However, if you pay off your bill every month without fail you can make a little extra money with a reward card. It may just be best to ignore the fact that it is a reward cad and not try to game the system or you may find that you are the one being played.
I started writing on Christian stewardship for several reasons. I came to faith in a part of Christianity that is what most would call the “prosperity gospel” or the “Health and wealth” gospel and I found myself disturbed at the way those churches taught people to handle their finances. They simply treated God like a get rich quick scheme. If you offered your money on the right alter God would make you rich. It was just that simple. I know families that gave everything they had to the church and when they needed financial help were basically told they needed to have more faith, but were given no help my the church.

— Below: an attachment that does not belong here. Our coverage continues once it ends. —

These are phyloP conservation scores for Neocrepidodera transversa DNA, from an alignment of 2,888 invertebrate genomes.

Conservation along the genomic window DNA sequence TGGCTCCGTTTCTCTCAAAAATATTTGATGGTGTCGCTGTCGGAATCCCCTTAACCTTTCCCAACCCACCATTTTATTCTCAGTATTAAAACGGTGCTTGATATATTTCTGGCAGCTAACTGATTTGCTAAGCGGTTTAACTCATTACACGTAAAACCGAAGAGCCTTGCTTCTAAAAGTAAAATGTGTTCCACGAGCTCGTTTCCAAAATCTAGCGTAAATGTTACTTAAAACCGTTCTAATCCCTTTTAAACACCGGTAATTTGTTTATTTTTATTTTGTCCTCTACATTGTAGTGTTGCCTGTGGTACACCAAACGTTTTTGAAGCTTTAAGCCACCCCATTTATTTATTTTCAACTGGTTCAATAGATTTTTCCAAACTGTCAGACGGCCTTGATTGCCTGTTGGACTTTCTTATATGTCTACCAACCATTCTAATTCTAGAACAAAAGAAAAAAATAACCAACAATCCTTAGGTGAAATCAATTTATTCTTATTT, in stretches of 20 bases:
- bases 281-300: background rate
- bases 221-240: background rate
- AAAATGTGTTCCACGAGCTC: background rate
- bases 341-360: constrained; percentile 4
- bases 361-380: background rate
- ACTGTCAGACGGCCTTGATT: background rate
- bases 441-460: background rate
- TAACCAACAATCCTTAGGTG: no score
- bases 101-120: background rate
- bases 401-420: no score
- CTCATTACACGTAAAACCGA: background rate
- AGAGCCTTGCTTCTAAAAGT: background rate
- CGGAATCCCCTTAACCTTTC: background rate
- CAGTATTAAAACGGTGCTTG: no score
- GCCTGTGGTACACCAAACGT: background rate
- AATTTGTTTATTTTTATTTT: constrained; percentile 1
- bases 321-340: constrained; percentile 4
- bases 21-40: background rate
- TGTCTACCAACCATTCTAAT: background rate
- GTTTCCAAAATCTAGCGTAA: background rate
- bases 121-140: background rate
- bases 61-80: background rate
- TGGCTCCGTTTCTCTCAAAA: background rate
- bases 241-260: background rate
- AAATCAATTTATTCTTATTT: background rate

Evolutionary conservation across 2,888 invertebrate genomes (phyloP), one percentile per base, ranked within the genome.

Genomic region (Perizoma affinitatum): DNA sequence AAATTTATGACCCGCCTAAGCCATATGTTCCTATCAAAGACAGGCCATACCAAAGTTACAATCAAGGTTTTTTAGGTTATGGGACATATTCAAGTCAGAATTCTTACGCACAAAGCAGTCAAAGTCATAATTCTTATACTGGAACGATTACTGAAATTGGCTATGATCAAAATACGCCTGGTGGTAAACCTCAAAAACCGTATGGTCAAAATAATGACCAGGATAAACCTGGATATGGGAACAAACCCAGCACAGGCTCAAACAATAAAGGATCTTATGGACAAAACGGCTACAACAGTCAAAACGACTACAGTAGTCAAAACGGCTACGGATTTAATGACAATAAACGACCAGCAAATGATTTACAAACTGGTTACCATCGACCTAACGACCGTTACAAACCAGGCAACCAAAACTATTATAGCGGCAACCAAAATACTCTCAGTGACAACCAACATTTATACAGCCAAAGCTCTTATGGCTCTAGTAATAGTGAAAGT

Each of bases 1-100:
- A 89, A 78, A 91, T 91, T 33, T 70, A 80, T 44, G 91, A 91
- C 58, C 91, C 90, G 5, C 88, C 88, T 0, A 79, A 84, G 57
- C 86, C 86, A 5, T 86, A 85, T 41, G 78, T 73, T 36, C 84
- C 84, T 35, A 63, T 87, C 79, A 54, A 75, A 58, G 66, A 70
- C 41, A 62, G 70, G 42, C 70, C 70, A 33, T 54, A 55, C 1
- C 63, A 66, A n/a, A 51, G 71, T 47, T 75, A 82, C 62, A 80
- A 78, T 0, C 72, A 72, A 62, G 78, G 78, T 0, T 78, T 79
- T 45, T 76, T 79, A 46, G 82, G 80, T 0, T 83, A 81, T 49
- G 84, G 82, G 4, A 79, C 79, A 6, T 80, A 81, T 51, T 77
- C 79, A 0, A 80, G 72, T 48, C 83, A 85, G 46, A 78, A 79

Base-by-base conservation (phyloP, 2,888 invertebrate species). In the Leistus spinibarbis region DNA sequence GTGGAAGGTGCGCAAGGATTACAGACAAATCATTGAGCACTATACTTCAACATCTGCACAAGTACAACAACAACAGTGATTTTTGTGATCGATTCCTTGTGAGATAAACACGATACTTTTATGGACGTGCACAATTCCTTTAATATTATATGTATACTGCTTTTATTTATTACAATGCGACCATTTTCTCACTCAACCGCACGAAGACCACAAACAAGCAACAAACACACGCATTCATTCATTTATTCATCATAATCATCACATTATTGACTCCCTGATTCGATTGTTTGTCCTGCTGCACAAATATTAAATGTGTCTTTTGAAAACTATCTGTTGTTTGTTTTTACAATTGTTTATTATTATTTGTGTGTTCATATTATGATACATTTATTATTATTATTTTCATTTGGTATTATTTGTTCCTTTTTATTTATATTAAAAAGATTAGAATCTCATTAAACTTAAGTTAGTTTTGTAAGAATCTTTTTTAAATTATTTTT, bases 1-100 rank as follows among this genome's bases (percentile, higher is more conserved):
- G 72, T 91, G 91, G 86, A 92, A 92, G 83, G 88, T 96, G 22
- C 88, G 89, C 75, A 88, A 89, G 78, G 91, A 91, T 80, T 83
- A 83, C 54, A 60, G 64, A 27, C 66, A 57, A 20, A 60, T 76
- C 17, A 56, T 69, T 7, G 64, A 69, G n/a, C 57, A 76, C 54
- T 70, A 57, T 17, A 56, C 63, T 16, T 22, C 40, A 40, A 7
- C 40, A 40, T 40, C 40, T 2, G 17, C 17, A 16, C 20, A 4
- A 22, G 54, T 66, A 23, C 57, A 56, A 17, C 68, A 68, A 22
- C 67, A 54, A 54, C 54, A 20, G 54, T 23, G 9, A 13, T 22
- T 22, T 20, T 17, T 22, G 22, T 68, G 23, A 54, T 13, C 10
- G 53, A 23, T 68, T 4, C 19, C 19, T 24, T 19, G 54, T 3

Then I started seeking wisdom in the world for financial advice. I read “Rich Dad Poor Dad”, “The Millionaire Next Door” and, still one of my favorites, “The Richest Man in Babylon.” These books had a lot of great financial advice but very little to say about how the Gospel should influence your money choices. I saw a great need in the church. A balance if you will between these two views.
It seems to me as I read many personal finance articles even those written by Christians they still boil down to spend less than you make, get out of debt, save for retirement and give. And maybe that is enough, but it seems like there is really more to it than that. This blog has become a place for me to stretch out some ideas I have about what Christian stewardship is all about. I may get a little crazy sometimes, but I hope to find truth in the scriptures for regarding my money and my love of it.